Splashing around in books.
O yes. The opening sentence (or several pages as it may be) says so much to me about a book- often whether I will continue reading or not. Great quote!
Absolutely. And McEwan is one of the best in the contemporary business of constructing said entrances. However, I usually find with McEwan that you'll walk through the grand entrance into an equally impressive hallway which leads to an outdated kitchen and finally a tacked on outhouse overlooking an overgrown garden with a dead pigeon. As someone who's studied architecture, I know how important it is to carry that level of creative design through into every element of the building. I'm hoping McEwan can pull this off more in future writing.
I wonder if Arukiyomi could give any "concrete structure" to support his statements about Mr. McEwan's writing.The metaphor is. . . colorful. . . but I really don't know what he is talking about. I am quite taken by the artfulness of nearly everything I have read by McEwan. I was first blown away by Atonement, whose "structure" is so intricately built that I returned many times to the novel to re-examine how he pulled it off. The way he dovetails subplots...and freely uses the elements of time and place in a book is nothing short of brilliant, in my estimation. It all works together...and follows an intro that has always given me a great platform on which to build the rest of the book.But that's just me. So, as a great fan of McEwan's art, I am intrigued to find out what Arukiyomi means by his metaphor of outdated and tacked on structures strewn with carrion. Are we talking about plot structure here? Or theme? Character development? Parallel subplots? Language? Credibility? Curious.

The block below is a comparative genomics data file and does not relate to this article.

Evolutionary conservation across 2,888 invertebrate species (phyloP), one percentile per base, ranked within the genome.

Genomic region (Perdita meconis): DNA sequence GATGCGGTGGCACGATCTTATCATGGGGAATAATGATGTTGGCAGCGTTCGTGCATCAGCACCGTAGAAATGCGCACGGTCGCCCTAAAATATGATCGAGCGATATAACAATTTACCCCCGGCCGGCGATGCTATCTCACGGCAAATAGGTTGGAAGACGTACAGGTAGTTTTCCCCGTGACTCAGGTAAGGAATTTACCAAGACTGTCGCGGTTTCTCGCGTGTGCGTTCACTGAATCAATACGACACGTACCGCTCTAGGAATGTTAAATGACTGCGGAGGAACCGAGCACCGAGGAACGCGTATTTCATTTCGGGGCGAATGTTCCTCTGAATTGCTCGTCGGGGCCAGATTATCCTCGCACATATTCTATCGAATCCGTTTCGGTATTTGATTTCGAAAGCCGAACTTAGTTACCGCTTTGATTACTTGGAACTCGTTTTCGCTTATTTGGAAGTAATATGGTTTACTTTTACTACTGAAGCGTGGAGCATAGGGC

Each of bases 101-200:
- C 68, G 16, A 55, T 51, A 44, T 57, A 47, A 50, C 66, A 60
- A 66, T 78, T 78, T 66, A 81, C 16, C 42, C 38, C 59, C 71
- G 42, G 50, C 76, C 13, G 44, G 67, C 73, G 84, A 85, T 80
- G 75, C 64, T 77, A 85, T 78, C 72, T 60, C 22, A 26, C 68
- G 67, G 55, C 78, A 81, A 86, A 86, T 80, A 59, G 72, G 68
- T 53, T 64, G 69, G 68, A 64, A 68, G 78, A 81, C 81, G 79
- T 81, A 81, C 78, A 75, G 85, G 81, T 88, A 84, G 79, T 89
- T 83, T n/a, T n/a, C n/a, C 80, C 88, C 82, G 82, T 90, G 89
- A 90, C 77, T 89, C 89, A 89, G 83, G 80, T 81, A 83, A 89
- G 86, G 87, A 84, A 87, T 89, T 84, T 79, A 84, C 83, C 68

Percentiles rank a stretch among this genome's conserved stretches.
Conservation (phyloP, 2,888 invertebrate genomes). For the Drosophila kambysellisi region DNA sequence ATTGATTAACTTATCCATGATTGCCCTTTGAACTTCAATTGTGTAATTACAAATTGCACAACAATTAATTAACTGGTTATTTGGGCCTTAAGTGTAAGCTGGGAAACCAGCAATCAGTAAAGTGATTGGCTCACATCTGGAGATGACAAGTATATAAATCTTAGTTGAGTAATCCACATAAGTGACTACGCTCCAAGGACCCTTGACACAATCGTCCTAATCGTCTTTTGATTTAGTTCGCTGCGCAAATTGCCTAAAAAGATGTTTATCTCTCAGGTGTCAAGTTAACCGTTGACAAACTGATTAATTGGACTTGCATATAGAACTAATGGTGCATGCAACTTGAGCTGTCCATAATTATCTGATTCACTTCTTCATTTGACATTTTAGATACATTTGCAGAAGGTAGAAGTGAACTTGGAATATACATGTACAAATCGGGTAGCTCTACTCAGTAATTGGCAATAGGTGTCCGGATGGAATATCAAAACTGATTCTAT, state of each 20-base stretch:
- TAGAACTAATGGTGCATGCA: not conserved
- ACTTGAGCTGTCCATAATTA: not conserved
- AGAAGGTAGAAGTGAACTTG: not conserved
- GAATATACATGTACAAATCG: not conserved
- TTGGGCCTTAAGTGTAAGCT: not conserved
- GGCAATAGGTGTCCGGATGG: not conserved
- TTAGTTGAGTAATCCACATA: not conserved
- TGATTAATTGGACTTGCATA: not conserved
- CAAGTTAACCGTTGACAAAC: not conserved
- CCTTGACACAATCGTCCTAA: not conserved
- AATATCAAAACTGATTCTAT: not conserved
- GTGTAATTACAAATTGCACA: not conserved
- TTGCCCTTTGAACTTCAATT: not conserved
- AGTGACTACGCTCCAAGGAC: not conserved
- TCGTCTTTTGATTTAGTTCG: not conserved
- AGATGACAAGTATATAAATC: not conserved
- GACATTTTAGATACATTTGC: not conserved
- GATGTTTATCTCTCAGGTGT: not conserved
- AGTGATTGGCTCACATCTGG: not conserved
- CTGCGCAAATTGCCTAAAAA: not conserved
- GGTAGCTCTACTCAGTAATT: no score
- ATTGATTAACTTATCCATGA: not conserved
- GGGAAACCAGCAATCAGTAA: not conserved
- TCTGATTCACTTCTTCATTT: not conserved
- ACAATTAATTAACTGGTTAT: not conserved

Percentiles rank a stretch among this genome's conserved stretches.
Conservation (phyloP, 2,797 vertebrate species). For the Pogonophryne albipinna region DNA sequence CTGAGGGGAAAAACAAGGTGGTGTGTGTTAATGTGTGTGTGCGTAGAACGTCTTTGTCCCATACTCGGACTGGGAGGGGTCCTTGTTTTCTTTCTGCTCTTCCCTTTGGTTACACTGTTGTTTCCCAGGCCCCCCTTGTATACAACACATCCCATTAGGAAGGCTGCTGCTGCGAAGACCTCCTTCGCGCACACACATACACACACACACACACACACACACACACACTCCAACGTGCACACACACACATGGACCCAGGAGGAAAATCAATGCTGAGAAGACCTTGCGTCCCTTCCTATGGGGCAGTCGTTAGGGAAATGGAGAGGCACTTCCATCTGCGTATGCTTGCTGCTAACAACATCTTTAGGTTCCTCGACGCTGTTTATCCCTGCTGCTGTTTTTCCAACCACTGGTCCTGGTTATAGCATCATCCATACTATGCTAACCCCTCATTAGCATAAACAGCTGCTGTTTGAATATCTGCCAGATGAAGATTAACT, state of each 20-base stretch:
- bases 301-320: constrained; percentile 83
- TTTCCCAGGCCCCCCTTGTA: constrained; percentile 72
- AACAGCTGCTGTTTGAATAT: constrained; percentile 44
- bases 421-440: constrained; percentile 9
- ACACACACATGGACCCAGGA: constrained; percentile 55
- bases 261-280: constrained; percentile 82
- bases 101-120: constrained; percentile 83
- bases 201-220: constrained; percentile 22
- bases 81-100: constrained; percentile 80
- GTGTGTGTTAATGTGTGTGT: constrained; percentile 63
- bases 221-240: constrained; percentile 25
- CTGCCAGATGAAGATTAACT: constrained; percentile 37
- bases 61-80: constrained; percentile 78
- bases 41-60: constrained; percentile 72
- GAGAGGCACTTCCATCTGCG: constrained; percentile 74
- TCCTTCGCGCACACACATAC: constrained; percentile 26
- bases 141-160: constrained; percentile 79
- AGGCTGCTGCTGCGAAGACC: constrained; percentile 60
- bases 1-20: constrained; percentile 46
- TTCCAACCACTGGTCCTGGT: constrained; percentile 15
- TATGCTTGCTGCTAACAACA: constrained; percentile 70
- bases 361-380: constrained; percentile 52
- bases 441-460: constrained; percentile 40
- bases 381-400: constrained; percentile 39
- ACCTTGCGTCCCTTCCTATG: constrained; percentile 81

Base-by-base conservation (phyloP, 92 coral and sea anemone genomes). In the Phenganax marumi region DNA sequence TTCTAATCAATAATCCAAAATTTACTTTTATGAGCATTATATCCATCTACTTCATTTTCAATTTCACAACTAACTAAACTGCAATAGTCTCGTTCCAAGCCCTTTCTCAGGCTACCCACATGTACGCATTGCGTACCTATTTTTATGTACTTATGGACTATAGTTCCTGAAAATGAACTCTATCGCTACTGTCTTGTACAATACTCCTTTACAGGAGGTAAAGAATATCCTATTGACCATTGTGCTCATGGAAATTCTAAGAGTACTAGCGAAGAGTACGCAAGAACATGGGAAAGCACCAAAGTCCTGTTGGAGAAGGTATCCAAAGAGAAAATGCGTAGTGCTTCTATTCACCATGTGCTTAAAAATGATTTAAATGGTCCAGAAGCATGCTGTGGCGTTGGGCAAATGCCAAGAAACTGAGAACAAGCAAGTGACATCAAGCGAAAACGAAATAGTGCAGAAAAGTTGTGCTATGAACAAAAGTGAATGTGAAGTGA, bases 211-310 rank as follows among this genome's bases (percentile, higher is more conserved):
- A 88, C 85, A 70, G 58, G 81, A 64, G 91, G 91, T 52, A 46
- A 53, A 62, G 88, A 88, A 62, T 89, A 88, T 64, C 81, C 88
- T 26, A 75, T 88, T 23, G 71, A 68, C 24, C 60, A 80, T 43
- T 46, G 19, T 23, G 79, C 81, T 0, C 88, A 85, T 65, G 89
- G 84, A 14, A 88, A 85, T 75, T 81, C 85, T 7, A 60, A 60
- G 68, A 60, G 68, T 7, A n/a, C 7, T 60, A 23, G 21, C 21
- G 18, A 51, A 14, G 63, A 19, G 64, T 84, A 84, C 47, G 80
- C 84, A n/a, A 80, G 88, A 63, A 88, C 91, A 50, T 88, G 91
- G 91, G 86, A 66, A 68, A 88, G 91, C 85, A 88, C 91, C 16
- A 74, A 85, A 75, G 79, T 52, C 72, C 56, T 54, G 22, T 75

Sometimes I wish I'd pay more attention to this metaphor. Have you ever rea a novel all the way through and then realized you wised you'd just stoped after that first sentence?
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